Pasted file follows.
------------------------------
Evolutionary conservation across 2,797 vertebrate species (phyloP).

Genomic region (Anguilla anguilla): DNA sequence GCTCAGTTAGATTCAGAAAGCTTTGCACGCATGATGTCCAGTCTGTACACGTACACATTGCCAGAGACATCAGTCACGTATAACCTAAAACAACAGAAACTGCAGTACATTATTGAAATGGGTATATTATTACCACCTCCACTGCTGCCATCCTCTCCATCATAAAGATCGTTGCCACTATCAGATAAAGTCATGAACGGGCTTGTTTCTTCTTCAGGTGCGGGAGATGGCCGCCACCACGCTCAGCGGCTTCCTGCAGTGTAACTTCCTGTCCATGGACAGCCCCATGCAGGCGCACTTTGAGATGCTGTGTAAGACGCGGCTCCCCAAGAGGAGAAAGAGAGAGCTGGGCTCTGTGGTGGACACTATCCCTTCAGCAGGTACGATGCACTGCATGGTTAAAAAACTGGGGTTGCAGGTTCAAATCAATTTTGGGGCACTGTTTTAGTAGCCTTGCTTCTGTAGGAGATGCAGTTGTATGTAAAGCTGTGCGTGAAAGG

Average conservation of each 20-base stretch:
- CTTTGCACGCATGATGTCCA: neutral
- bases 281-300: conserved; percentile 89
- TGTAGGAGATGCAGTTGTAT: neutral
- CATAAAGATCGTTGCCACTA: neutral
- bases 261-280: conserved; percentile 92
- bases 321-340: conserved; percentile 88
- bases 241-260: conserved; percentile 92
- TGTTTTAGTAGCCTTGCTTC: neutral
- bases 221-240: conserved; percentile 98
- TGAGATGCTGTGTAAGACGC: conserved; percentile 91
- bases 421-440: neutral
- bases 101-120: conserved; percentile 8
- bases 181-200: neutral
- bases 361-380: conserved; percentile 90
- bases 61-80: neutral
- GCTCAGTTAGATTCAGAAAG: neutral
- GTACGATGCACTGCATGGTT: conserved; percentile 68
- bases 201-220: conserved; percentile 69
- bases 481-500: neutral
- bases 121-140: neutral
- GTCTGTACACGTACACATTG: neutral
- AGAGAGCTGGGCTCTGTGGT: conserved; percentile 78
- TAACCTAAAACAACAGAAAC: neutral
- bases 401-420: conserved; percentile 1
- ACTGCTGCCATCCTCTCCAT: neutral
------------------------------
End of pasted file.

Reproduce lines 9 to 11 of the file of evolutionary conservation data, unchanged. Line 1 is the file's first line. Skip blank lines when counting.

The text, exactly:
- bases 321-340: conserved; percentile 88
- bases 241-260: conserved; percentile 92
- TGTTTTAGTAGCCTTGCTTC: neutral